The stimulus bill extends the PTC placed-in-service date for wind facilities to December 31, 2012. For other renewable technologies, such as biomass and geothermal facilities, the bill extends the placed-in-service date to December 31, 2013.

The stimulus also allows technologies that traditionally qualify for the PTC to instead receive an ITC. It provides renewable technology companies with an option to receive a 30% ITC on expenditures on renewable electricity facilities.

Wolfe of groSolar also noted, "For commercial solar, the stimulus also provides grants through 2010 that will replace the ITC and contains loan guarantees so that long-term projects have a better chance at receiving loans and at better terms."

The grant program reimburses a percentage of investments in renewable energy projects placed into service in 2009 and 2010 and projects for which construction began in 2009 or 2010. The grants consist of up to 30% of the basis of wind, biomass, geothermal and solar properties.

Dalheim of Calvert said, "The extension of the tax credits for renewable energy production will help promote the kind of investment that we believe make wind, solar, and geothermal companies strong long term investments. This support is particularly important now, given the credit crisis which is hampering investment across a range of sectors."

The stimulus package also includes $9.5 billion for weatherization and other energy-efficiency improvements, $11 billion for a modernization of the electric grid, $17.5 billion for investment in public transportation, and subsidies for buyers of plug-in cars.

In his speech before Congress on February 24, President Obama made it clear that his administration's commitment to investment in green technologies is unwavering, despite the economic crisis.

"We have known for decades that our survival depends on finding new sources of energy, yet we import more oil today than ever before," the President said. "We know the country that harnesses the power of clean, renewable energy will lead the 21st century. Thanks to our recovery plan, we will double this nation's supply of renewable energy in the next three years."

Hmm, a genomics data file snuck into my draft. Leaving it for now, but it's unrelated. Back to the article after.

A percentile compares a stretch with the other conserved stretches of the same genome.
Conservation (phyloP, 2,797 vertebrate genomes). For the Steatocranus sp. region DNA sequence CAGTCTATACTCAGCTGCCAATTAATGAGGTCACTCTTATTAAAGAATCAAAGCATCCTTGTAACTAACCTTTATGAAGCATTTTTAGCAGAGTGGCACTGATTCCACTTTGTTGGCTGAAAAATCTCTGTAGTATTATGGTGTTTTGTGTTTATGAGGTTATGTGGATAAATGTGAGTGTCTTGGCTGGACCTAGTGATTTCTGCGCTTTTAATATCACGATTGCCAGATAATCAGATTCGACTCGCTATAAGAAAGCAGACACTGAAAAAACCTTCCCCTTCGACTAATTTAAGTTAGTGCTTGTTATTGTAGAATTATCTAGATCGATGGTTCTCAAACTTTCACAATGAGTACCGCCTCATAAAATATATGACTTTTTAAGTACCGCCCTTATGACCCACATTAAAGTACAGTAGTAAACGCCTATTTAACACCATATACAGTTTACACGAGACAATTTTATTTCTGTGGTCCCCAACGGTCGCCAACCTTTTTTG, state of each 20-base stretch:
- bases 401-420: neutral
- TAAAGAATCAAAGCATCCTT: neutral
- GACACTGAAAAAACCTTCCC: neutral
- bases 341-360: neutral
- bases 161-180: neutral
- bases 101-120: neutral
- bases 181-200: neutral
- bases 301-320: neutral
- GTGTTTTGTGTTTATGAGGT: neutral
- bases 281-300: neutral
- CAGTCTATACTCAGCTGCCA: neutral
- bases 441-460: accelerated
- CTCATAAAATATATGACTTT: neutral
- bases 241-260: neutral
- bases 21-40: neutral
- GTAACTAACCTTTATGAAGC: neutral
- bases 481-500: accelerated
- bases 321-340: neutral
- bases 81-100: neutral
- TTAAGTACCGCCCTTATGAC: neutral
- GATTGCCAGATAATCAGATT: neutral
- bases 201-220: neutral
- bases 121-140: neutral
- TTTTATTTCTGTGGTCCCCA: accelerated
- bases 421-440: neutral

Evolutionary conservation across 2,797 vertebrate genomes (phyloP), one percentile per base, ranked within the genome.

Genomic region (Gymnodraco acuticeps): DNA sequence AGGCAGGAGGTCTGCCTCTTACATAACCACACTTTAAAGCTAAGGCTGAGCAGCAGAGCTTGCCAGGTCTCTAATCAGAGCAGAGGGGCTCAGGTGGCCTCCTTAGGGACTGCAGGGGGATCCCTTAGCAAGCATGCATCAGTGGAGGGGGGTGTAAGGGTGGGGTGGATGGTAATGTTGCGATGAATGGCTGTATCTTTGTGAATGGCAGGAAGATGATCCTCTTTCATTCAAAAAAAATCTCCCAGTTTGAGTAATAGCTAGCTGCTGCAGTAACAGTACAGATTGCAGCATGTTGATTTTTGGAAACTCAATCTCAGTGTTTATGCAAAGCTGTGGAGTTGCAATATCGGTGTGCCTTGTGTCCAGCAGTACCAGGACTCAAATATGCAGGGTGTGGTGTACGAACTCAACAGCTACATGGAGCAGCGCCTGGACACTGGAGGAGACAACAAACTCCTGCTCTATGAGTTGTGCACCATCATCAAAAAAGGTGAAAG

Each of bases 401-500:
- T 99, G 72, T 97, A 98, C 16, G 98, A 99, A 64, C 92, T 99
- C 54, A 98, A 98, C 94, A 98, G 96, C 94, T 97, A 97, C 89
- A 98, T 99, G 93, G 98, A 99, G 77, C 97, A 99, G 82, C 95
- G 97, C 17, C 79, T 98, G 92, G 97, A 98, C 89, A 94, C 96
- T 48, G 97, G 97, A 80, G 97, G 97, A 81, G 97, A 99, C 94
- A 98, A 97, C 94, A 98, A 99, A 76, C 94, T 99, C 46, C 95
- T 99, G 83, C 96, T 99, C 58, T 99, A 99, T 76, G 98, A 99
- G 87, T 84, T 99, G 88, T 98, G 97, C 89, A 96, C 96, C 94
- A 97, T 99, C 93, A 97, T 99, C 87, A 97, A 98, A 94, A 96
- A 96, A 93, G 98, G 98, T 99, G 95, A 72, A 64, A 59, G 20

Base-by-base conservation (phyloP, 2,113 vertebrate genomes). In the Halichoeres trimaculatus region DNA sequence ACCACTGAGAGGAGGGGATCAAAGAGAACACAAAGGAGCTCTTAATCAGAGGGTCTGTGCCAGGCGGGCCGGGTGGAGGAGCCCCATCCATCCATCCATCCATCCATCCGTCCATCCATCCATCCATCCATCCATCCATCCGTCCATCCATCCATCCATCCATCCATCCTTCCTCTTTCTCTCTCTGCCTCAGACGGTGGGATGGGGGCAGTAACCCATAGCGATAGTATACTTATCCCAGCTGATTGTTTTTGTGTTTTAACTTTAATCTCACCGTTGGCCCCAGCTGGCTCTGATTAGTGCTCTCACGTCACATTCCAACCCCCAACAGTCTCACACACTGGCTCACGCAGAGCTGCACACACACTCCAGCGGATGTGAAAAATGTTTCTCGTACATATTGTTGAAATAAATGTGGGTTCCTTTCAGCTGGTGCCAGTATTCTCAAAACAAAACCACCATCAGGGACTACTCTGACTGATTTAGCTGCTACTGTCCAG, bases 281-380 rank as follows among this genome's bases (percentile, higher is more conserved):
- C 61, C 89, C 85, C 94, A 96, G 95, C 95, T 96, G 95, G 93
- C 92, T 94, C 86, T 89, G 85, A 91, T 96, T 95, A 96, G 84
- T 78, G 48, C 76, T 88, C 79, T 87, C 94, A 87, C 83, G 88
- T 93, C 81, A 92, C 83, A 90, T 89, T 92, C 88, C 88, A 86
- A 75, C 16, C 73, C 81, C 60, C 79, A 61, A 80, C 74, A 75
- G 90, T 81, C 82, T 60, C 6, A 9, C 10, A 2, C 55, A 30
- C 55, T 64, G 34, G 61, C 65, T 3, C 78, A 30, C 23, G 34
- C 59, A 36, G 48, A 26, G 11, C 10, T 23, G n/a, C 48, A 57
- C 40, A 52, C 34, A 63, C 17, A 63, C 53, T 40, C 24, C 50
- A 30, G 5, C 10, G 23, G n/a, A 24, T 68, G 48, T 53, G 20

As Wolfe of groSolar noted, "Not once in the President's speech did he utter the word 'drill'."

Congress is also considering legislation to establish a federal renewable portfolio standard (RPS) that would require electric utilities to produce 25% of their electricity from wind, solar and other renewable energy sources by 2025.

Supporters of renewable energy development recognize, however, that without a cap-and-trade system to reduce greenhouse gas emissions, investment in green technologies will continue to lag behind its potential.

"To produce the major and necessary shift in the ways we source and use energy, government needs to put a price on carbon," said Dalheim of Calvert. "So, while we celebrate the forward looking provisions in the stimulus bill we will continue to call for comprehensive legislation to address climate change."

Keefe of Pax World added, "The upcoming efforts of the Environmental Protection Agency to regulate carbon dioxide and greenhouse gas emissions have the potential to create a real boom in sustainable investment."